Emergency Response Plan

Emergency Response Plan

Saturday, June 23, 2018

Hey Fletch … Can you review our Emergency Response Plan? We are struggling with how to address three main issues: suicide prevention, an active shooter and fire.

DRF— In that question, you have some big fish to fry. Or, as we would say in Texas, “that’s a big herd to roundup.”

You have a great focus in your Emergency Response Systems. Your team has done a ton of work. Hopefully it will never need to be used! I don’t have any major items to add to the good work that has been done.

I would add, however, that a response plan is just the beginning. The next and vital thing to do is to implement the plan. If your plan stays on the bookshelf, then it is next to worthless. If you only train staff and key leaders once on the plan, then they probably won’t remember what to do in an emergency.

Get your key leaders together by affinity groups and regularly talk about emergency measures. For example, empower the leader of your ushers and greeters to review the things they should do. I would suggest that this be done twice a year. Do it in a regular team meeting of the group, so that emergency plans get engrained into the thinking of the team.

For people leading from the stage, have laminated cards with your instructions. In an emergency, it is so easy to forget the training! Have simple steps of what to say in case of a fire. Have those cards easily accessible for leaders to get to.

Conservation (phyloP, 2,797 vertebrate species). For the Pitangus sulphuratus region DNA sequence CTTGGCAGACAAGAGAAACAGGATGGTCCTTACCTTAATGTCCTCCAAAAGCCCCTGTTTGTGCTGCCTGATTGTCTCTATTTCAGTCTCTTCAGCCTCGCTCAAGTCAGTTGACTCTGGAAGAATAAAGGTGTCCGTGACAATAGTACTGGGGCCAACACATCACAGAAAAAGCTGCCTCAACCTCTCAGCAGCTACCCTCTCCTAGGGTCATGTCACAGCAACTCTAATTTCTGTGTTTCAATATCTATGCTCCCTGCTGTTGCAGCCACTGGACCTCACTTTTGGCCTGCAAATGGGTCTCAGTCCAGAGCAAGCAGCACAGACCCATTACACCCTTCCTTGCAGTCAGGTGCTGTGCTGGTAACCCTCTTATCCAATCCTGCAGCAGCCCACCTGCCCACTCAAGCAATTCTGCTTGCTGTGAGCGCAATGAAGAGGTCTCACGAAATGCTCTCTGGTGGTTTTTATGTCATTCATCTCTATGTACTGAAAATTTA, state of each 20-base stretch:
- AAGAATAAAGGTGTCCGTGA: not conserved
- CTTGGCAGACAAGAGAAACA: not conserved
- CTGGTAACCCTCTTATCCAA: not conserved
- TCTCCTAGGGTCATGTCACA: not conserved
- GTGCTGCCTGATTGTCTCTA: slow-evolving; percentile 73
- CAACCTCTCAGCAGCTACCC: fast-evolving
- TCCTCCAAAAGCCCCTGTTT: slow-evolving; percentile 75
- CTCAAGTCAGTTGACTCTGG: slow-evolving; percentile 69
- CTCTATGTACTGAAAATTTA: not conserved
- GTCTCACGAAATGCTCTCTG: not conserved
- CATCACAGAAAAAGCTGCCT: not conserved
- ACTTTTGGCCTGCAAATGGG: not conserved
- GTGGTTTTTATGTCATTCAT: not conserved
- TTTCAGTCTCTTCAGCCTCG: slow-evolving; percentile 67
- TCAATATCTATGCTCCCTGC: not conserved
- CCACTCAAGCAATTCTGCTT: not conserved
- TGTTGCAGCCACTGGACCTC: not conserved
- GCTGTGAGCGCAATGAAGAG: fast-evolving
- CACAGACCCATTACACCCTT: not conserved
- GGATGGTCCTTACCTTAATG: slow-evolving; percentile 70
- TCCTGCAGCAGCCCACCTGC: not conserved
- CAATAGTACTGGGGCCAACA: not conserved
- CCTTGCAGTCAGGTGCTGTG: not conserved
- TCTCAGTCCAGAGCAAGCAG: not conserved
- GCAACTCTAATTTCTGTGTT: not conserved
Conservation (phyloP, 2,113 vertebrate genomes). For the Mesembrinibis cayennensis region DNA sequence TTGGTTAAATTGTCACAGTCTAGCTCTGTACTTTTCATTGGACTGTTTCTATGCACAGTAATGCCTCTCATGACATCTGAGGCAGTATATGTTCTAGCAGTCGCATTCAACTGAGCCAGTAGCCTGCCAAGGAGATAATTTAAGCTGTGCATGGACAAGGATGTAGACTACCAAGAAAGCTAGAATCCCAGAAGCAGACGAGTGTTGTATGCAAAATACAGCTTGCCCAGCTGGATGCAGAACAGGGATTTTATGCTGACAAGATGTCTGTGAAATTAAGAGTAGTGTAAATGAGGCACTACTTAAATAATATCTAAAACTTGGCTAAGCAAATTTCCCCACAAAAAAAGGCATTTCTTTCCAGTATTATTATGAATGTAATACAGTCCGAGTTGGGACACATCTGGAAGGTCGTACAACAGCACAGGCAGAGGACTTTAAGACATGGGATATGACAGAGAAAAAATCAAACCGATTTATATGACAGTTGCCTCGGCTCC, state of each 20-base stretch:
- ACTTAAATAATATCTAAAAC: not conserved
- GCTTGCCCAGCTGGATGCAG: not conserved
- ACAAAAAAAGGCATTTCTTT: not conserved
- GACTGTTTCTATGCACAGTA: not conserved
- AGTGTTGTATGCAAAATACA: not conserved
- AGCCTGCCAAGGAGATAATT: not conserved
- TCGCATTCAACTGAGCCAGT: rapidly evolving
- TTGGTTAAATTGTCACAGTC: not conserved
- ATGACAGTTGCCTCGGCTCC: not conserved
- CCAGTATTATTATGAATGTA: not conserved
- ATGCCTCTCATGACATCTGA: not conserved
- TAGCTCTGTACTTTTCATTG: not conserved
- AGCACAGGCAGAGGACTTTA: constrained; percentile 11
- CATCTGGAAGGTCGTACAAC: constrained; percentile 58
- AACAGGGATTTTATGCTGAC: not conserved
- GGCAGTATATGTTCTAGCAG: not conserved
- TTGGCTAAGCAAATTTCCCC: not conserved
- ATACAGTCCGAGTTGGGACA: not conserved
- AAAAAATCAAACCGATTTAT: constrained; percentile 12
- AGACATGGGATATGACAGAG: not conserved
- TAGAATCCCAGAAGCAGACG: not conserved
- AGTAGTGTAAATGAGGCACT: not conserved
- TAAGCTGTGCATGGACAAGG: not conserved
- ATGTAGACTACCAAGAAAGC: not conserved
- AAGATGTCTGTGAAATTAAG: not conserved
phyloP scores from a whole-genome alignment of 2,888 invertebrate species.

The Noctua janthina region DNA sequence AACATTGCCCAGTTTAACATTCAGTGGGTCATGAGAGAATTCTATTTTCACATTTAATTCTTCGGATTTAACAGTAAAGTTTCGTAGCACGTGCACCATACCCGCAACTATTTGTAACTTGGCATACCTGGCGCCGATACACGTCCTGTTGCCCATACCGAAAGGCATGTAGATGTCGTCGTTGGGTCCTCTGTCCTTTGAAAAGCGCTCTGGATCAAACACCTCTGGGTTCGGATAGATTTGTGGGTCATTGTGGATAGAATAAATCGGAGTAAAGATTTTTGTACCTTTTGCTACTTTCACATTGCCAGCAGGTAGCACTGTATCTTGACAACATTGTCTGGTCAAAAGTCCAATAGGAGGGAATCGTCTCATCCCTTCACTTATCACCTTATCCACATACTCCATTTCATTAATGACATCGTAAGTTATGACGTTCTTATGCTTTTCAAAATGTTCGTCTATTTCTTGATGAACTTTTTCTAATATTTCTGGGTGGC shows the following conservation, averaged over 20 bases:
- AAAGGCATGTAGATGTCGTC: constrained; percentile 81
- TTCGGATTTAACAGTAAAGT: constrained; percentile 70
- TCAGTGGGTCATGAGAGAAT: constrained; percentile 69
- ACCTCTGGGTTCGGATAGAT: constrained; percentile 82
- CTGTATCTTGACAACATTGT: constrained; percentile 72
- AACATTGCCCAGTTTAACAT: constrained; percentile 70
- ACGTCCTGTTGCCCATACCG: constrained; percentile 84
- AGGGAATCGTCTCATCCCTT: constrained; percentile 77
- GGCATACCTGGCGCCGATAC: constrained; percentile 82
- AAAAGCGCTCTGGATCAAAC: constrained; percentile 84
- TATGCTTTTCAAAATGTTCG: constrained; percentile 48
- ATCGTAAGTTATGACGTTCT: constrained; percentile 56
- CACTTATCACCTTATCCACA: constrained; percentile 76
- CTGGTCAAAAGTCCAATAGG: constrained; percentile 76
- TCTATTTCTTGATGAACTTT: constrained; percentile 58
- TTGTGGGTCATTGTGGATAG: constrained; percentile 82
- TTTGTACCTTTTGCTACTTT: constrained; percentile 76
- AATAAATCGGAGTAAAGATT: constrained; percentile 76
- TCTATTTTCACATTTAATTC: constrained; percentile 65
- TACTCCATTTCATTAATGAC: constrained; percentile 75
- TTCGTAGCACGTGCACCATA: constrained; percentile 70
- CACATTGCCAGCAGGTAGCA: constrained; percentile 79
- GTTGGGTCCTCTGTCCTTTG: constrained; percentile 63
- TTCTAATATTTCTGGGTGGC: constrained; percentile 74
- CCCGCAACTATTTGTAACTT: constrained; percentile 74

In real estate the mantra is “location, location, location.” In emergency plans, the mantra is similar: “Locate the instructions in an easy to reach place.” 

Response—Your thoughts are just what I needed. I’ve been wrestling with how to keep moving forward with so many things without losing track of them or steam to continue to move forward. Thank you! Thanks again for sharing your helpful thoughts and insights.

2018-06-17T22:13:57+00:00By |Fletch Policy, Hey Fletch|

About the Author:

For over 35 years, David has served churches from 1,000 to 8,000 members. As well as being a pastor, David is a spiritual entrepreneur. He founded XPastor as a global ministry tool for leaders of churches of all sizes. XPastor provides a website, an XP-Newsletter, the annual XP-Seminar, workshops, and online courses.

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